A number of conservative critics have pointed the finger at powerful unions and government employees, but this is simply ridiculous – I wish it were that simple. Gov. Schwarzenegger could fire every state employee and the budget would still not be balanced. High public safety benefits and lifetime medical for some state employees are the outsized costs that do not reflect the broader labor market. Don’t pick on the poor clerks who get an adequate retirement against a modest base.

    Four broad categories make up California’s spending: education (41%), health and welfare which consists primarily of Medi-Cal and mental health programs (27%), prisons (7%) and everything else (24%). California has a vast educational bureaucracy (as do, I imagine, most other states), but it’s per pupil spending is low – near the bottom. Medi-Cal provides more generous benefits than Medicaid and those benefits are being cut. Soon California’s social safety net will be much closer to the federal minimums. People can debate endlessly whether this is good or bad, but it is coming. California, like all states, can do little to stop the increasing cost of health care. Medi-Cal payments have increased 40% since Gov. Schwarzenegger took office even though eligibility rules have remained unchanged. Prison costs have soared relative to CPI because mandatory prison sentences under “three strikes”. Ironically, this runaway spending comes from the “tough on crime” right. Prison costs have also risen because federal judges have mandated adequate care of inmates.

    What to do: California’s government is fundamentally broken and cannot be fixed by any individual. There is simply no substitute for three coequal branches of government with checks and balances that compromise to achieve decent results. The power of one party or group should wax and wane over time based upon conditions and it’s performance and accountability to the voters. When it slips the opposition will hold power for a while. This is not happening and may never never happen until there is structural reform. I hope Obama will strike a grand bargain – cash for a new constitution.

  29. That wonder of wonders the internet allows reading foreign newspapers and journals from around the world. Geographic placement does not make one ignorant, but failing to utilize the tools available might keep one in that state.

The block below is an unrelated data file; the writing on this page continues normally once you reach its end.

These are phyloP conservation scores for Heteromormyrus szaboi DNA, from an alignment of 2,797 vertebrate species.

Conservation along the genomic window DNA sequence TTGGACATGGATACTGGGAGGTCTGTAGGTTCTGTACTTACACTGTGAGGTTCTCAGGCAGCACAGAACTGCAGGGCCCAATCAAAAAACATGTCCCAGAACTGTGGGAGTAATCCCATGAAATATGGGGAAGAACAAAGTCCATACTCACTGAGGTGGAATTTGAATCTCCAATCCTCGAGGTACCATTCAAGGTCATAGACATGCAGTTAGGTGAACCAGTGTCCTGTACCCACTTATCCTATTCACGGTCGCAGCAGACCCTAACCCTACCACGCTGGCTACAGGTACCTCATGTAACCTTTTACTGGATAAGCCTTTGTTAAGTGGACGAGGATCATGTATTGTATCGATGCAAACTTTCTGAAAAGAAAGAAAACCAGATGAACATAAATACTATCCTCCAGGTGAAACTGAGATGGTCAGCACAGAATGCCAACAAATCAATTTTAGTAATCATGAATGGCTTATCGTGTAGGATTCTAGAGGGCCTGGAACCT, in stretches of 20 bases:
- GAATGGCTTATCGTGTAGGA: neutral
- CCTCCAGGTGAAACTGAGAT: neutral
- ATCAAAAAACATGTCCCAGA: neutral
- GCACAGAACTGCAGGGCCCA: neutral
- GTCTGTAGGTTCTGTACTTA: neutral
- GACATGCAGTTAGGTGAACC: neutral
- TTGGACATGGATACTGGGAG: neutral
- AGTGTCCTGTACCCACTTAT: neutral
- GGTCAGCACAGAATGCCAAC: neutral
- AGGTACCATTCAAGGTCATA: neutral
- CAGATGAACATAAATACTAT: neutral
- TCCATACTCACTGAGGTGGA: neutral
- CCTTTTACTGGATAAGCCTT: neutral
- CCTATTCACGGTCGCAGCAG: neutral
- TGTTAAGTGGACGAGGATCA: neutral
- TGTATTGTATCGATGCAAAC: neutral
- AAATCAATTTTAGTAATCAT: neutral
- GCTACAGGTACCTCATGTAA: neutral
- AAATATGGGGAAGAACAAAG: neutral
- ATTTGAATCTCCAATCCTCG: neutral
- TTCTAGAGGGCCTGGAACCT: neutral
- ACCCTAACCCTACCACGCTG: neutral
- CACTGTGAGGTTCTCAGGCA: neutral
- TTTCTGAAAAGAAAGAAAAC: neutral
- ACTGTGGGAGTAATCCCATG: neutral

30. Wow PLB – Thanks for taking the time for such an informative post. Education took an 11% cut this year and more is slated for next year. I believe they are looking at some of the prison costs as well. Wasn’t there a move to “outsource” prisoners to Texas at a considerable savings?

    Anyway – Thanks for the post. Excellent.

  31. Please explain more about these figures.

    Final salary x 2.4 X 35: Suppose a final salary of $75,000. That formula yields $6,300,000 ! Surely that’s not the yearly retirement pay. ;)

  32. Florida, like all other states, was required years ago by the US Supreme Court to apportion both houses of its legislature more or less on a population basis (there are precedents in the US for measures like allowing one senator per county even though a county is too small to qualify on a population basis).

    For some reason, the Legislature still seems dominated by its rural members. White male ones.

    Florida underpays its government employees as badly as California overpays. I doubt that it makes for a better state.

  33. Let’s stop thinking of private banks as the measure of financially stability. Private banks have created a system that enables itself and preserves itself over the longer term, in order to maintain sustainability no matter the state of the economy. We should treat all corporate level banks as we treat any business, in that if the model doesn’t support the market, then it is deemed to fail as a business. The practices of these banks preceding the current financial decline is evidence of a failed business model. Even with 2 years of news, and analysis that showed these financiers that the market could not support their growth, large banks continued to flood the consumer base with loans, even when there was no low-end capital from which to draw. Even with current rules in place it doesn’t necessarily mean that it is ethically correct to draw money from a source that does not make enough money to support a banking industry that sets elite standards for a market that will never approach an extreme level of assets to pay off the large amounts of debt they might owe. These banks have a extremely unrealistic conception of the American consumer base, in that they assume that the rate of consumption can continue to remain at as high a level as before the financial crisis.